Papa: Hemingway in Cuba:”The only value we have as human beings are the risks we’re willing to take.”

Directed by Bob Yari
Produced by Amanda Harvey, Weezie Melancon, Michael Pacino and Bob Yari
Written by Denne Bart Petitclerc
Cast: Giovanni Ribisi, Joely Richardson, Adrian Sparks and Minka Kelly

A failure in both commercially and critically, Papa: Hemingway in Cuba is the chronicle of the last days of Ernest Hemingway in a pre-Castro Cuba. It wasn’t well received, yet I personally enjoy the film. I felt the film had a very strong emotional resonance at its core.

The last years of Ernest Hemingway were far from his happiest moments. It was a spiral into never-ending depression as Ernest lost a part of himself, for a writer like Ernest it was not surprisingly the ability to write. Writing for Ernest Hemingway wasn’t just a means for a living but more importantly a form of solace from depression or other hardships. A simple moment that illustrates this point is when Ernest is typing to standing up( it was an iconic habit of his), and yet Ernest can’t bring himself to type a single word. A moment that the movie touches upon poignantly later when we get the confirmation Ernest won’t commit suicide for the time being when we hear the clicking of his typewriter. Ernest isn’t probably a likable character; his big ego probably prevents him from becoming one. Yet, to see a man of vast talent reduced to this pathetic state is strangely humanizing.

Ernest is the centerpiece of the story; however, the story isn’t viewed through his eyes, instead, a young journalist named Ed Myers. Ed is a self-confessed ”Hemingway fanboy” who has been in admiration of Hemingway all his life. Many of the characters that Hemingway interacts with shows a different side of Hemingway, for Ed, it is the paternal side of Hemingway. Ed is based on  a real-life associate of Hemingway, some might find his character utterly unnecessary, but Hemingway is changing the life of this lost man is the essence of the film. Excusing a few awkward scenes, Ed’s story is somewhat moving. And let’s just say, the side that Mary Welsh Hemingway brings out isn’t so pleasing.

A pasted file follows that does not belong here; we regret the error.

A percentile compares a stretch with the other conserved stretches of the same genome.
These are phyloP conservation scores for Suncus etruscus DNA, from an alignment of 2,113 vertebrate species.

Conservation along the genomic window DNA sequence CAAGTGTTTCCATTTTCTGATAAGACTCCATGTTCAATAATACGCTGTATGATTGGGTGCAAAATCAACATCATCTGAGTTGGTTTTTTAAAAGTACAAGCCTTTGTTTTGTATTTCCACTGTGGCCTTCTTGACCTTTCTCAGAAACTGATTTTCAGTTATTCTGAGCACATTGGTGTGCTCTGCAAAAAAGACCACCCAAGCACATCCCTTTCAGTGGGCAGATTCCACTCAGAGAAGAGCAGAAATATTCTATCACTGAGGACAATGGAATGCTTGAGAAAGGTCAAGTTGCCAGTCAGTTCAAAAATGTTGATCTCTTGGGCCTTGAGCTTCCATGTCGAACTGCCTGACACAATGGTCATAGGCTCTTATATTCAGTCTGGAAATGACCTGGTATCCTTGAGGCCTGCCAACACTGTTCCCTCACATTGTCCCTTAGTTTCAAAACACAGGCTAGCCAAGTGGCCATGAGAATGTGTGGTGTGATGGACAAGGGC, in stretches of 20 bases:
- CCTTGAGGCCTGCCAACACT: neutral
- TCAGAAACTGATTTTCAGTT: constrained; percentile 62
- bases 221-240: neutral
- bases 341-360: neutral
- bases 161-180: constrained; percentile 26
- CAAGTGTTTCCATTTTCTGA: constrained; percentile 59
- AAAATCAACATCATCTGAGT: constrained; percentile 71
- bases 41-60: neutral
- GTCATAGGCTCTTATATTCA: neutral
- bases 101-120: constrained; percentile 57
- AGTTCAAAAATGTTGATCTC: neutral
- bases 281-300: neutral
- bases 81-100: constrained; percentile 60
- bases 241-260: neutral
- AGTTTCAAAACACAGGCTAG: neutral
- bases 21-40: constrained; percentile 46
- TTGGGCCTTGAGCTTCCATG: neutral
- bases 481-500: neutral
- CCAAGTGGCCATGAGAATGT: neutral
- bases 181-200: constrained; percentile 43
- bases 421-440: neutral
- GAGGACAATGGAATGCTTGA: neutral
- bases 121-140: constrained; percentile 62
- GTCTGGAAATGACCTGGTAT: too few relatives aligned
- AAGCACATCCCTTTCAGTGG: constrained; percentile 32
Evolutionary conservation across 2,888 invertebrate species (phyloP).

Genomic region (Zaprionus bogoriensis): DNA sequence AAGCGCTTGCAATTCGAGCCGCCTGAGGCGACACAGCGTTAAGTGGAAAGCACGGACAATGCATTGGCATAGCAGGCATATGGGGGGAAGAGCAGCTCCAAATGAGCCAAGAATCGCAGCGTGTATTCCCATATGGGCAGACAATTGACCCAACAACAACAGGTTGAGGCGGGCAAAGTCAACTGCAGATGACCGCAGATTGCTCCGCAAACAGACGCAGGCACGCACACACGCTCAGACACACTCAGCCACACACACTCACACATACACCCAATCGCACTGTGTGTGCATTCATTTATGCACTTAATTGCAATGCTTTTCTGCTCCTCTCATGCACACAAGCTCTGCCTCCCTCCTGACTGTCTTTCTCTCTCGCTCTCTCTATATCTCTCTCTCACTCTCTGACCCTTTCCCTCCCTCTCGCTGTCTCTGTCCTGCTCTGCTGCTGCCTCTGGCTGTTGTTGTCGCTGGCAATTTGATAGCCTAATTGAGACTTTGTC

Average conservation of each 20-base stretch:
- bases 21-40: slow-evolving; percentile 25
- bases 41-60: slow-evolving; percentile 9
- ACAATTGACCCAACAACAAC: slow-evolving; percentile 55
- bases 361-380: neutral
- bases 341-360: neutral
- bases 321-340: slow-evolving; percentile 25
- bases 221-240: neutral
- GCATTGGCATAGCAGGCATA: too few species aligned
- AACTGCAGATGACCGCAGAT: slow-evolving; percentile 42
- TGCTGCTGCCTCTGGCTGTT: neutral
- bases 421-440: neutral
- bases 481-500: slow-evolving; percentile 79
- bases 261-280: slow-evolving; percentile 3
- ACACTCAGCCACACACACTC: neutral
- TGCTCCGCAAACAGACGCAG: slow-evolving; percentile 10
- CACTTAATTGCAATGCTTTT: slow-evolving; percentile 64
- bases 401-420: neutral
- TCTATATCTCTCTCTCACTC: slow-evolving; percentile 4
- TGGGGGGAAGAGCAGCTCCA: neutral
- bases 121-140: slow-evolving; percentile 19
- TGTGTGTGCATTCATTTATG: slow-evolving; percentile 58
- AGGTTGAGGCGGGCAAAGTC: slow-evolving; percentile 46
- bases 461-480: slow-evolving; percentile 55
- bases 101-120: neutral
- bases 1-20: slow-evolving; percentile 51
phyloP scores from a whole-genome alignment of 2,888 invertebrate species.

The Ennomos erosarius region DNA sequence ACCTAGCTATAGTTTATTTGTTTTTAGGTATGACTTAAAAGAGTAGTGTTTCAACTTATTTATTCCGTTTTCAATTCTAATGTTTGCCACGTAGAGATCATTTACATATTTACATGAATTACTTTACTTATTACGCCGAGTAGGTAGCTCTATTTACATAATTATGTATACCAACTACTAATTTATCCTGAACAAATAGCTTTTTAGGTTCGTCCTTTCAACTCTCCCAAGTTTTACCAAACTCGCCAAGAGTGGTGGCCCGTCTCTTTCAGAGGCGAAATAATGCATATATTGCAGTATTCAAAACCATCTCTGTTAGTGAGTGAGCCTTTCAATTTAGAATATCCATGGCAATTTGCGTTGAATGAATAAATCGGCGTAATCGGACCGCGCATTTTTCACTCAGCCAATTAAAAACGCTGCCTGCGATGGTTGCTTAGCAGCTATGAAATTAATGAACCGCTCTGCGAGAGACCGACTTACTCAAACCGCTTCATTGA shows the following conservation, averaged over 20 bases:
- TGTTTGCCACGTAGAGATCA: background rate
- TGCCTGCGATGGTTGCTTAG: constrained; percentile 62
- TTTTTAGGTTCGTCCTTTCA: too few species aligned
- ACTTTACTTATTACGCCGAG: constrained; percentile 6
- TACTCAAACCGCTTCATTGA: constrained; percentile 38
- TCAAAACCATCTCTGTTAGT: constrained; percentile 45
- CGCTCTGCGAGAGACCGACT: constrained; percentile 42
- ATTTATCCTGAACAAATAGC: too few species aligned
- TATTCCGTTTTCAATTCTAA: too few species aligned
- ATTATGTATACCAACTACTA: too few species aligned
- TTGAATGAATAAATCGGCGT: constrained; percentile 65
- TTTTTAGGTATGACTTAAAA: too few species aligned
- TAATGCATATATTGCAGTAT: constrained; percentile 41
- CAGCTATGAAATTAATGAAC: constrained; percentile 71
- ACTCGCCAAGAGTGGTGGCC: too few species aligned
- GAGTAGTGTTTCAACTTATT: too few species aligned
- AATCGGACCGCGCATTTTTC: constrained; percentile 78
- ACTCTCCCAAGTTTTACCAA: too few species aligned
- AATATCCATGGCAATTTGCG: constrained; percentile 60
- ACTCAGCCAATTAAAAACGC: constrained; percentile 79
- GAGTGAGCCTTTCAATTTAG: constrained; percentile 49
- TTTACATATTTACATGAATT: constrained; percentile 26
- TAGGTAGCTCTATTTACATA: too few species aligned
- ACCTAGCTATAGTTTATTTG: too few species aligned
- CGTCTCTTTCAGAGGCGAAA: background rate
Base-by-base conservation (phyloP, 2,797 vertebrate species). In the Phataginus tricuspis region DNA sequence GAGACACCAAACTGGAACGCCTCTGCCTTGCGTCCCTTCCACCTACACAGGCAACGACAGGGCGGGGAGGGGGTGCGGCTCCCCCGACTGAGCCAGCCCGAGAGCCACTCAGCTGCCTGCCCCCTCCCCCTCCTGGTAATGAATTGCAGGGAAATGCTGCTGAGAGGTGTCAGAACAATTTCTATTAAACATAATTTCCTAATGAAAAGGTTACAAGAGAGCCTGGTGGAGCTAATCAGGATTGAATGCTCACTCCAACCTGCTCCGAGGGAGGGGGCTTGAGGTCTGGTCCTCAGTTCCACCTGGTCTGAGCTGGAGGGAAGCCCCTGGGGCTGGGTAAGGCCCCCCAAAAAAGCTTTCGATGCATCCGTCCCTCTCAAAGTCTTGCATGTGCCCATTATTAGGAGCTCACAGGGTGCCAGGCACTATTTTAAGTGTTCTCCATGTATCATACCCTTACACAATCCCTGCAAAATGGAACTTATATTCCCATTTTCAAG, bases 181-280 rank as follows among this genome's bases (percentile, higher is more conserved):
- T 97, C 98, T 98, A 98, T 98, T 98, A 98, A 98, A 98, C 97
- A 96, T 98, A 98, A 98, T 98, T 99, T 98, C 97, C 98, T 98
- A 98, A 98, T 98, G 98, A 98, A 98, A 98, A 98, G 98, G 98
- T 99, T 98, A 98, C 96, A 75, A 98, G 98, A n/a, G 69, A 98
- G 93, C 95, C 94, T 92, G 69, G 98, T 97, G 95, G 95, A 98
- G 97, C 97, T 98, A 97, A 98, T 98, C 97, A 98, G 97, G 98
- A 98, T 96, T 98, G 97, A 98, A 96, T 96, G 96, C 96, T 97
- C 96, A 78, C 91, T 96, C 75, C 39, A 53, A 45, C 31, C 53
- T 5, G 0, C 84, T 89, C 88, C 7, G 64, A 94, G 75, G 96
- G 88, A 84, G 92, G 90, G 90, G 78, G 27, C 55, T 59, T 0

A story that wouldn’t be as effective if it wasn’t for the actual Cuban backdrop that was used. Without it, Papa: Hemingway in Cuba would be closer to a lackluster TV movie in quality. The Cuban backdrop adds a sense of visual veracity that is hard to match; a veracity in the visuals that elevates the film’s story. A feature that is best exemplified in the use of the actual Hemingway home in Cuba. A cozy mansion draped in a gorgeous white marble that’s like a home out of a magazine catalog. This home was the site of similar events that transpires in the movies; making a few events of the film almost a surreal reenactment in an odd way. Setting aside authenticity, the whole Cuban locale gives the film a pleasing tropical look that makes Cuba look like an inviting place. Or the vastness of the empty sea makes you feel serene.

Papa: Hemingway in Cuba’s attempt to be a political thriller is half-hearted and even a bit forced for my liking. The reasons behind Ernest Hemingway’s political troubles require better explanation. Though the political element of the film makes the story uneven, the underlying emotional resonance is too strong to make this film a completely bad one.

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